Walking Doesn't Impair Thinking Ability Say University of Michigan Researchers

Posted on May 11, 2014

Researchers at the University of Michigan conducted experiments to see if walking hinders a person's ability to think. The experiments involved a treadmill and a spatial working memory test. Young, healthy participants were asked to memorize numbers and their placement on a grid, and then enter the numbers correctly with a keypad while walking at different speeds as well as when standing still. The researchers found that at every walking speed and while standing still the participants entered about half the numbers correctly. The researchers say our brains recall just as much information while walking as while standing still.

Julia Kline, a U-M doctoral candidate in biomedical engineering and first author on the study, says, "We're saying that at least for this task, which is fairly complicated, walking and thinking does not compromise your thinking ability at all."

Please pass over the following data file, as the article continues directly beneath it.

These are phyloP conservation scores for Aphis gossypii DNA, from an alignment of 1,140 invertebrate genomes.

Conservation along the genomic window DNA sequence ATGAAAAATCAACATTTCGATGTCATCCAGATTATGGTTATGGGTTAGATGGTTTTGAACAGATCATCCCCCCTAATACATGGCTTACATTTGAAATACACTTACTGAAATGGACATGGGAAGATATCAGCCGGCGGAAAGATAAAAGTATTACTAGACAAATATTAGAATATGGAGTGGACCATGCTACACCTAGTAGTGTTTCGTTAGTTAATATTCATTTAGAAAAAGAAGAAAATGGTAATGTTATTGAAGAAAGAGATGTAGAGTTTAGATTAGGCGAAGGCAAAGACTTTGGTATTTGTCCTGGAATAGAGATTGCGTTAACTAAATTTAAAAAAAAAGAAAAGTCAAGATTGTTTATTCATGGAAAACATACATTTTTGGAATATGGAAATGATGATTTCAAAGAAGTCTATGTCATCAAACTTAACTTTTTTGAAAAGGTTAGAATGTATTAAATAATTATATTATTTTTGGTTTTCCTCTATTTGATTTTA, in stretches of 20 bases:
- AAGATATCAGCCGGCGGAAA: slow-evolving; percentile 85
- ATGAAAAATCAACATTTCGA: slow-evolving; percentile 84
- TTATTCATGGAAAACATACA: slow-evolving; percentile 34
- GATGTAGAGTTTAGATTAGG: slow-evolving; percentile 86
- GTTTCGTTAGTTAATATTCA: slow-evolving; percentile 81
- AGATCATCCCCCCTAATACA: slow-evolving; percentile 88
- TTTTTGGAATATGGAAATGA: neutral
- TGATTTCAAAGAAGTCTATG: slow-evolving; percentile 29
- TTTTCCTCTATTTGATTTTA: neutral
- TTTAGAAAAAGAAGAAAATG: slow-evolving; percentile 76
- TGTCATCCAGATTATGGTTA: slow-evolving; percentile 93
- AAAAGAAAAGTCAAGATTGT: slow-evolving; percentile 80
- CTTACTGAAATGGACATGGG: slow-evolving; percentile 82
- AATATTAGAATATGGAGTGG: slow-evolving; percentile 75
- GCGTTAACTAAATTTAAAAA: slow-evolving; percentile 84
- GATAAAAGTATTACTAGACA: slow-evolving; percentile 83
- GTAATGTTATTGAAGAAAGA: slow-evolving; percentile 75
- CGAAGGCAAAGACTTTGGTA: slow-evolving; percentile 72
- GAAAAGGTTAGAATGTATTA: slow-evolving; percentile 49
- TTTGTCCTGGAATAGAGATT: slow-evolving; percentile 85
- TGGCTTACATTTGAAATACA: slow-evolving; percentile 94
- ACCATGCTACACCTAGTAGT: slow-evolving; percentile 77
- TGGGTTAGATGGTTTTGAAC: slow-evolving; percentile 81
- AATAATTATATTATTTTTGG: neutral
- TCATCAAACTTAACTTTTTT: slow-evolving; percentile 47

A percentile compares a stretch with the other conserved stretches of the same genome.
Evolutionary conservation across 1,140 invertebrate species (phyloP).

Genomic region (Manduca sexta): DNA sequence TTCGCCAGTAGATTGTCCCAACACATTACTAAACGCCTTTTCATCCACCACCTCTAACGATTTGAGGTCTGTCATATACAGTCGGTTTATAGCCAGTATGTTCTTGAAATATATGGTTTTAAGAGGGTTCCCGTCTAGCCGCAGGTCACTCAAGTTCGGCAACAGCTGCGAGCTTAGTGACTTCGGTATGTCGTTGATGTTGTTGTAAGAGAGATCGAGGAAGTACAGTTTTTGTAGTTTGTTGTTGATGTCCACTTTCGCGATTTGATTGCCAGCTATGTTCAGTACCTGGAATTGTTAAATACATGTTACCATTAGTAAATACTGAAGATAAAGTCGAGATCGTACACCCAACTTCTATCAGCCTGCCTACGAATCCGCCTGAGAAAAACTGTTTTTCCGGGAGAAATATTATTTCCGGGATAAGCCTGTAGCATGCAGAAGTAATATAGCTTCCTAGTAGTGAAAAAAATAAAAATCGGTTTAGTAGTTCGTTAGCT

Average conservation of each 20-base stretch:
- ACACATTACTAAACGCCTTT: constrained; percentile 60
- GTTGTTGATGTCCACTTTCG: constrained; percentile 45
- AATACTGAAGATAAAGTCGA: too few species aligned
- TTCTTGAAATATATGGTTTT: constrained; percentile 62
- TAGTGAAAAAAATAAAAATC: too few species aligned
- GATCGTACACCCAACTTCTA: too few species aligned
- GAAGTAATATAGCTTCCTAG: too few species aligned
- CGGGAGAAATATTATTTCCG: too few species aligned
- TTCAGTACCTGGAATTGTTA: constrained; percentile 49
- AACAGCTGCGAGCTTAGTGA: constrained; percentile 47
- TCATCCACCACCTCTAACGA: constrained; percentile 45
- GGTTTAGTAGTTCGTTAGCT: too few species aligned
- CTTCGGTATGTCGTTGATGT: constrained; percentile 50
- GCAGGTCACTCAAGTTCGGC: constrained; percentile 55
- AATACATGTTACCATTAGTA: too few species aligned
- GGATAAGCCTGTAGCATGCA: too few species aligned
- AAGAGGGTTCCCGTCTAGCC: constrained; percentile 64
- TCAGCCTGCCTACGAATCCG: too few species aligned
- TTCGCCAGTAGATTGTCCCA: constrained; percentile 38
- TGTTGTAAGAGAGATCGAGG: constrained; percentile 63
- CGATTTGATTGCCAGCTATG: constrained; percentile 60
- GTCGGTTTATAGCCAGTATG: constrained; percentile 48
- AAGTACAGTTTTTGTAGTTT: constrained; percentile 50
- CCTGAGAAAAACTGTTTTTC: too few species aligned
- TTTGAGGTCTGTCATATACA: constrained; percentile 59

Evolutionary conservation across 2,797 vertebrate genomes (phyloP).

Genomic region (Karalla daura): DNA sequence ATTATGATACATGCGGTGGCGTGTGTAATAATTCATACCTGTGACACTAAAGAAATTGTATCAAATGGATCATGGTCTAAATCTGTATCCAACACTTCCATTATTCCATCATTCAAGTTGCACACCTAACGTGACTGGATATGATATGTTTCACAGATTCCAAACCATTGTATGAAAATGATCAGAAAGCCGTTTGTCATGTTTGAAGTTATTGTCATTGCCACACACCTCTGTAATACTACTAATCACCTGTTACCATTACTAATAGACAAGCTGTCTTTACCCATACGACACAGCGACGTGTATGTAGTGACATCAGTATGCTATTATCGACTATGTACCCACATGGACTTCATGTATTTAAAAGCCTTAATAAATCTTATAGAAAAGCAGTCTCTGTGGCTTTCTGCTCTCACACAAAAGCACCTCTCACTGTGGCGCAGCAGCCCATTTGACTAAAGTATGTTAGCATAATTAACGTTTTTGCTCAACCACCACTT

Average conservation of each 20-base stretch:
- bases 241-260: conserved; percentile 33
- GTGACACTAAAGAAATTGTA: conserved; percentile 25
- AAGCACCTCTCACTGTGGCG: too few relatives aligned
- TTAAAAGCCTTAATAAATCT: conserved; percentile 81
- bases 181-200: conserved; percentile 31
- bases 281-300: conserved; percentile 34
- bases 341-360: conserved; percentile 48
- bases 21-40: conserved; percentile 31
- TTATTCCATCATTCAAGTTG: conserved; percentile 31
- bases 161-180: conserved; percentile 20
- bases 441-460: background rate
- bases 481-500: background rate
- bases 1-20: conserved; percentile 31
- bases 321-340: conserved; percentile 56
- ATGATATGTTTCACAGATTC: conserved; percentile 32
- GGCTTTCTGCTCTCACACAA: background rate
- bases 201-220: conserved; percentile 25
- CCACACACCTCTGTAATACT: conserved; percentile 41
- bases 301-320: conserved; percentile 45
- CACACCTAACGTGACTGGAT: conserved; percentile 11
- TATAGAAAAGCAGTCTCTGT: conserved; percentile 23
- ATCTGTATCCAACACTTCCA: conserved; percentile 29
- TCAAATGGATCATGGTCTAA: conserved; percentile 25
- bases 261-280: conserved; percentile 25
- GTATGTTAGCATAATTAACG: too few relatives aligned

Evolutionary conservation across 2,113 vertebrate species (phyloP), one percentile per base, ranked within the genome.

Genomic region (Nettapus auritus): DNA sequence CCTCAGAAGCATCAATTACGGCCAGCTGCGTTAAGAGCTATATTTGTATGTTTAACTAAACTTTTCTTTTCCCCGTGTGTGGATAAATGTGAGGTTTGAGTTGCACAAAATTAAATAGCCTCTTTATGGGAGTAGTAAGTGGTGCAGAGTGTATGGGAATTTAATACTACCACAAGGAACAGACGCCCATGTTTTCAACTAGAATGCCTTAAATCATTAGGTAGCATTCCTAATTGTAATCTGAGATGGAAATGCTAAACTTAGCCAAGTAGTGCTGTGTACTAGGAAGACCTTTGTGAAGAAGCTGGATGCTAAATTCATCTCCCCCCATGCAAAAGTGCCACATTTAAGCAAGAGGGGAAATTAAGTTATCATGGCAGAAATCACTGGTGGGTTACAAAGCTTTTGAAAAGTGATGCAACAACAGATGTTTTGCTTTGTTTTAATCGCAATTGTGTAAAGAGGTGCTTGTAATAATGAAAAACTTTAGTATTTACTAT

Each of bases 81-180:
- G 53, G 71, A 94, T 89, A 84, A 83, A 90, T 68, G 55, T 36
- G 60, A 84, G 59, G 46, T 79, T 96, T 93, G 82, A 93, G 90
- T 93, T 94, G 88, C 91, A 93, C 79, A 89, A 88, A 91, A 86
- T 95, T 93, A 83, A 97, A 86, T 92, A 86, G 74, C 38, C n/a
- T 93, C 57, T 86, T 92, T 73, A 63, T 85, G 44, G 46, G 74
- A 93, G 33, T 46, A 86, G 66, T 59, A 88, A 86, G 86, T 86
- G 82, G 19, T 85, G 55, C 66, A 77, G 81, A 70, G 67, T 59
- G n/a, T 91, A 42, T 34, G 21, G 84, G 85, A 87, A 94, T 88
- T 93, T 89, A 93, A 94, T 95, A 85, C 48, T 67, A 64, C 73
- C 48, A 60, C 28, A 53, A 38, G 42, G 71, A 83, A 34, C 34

The researchers also used high-density electroencephalography to determine if electrocortical activity mirrored changes in cognitive performance across speeds. The researchers say the memory task (the Brooks spatial working memory task) did cause subjects to step more widely compared with walking without the task. However, their performance on the task remained steady whether they were walking or standing still.

Daniel Ferris, professor of kinesiology and biomedical engineering at U-M and senior author of the paper, says, "Given the health benefits of walking, we should not discourage people from walking and thinking when they want."

The research was published here in the journal, Frontiers in Human Neuroscience."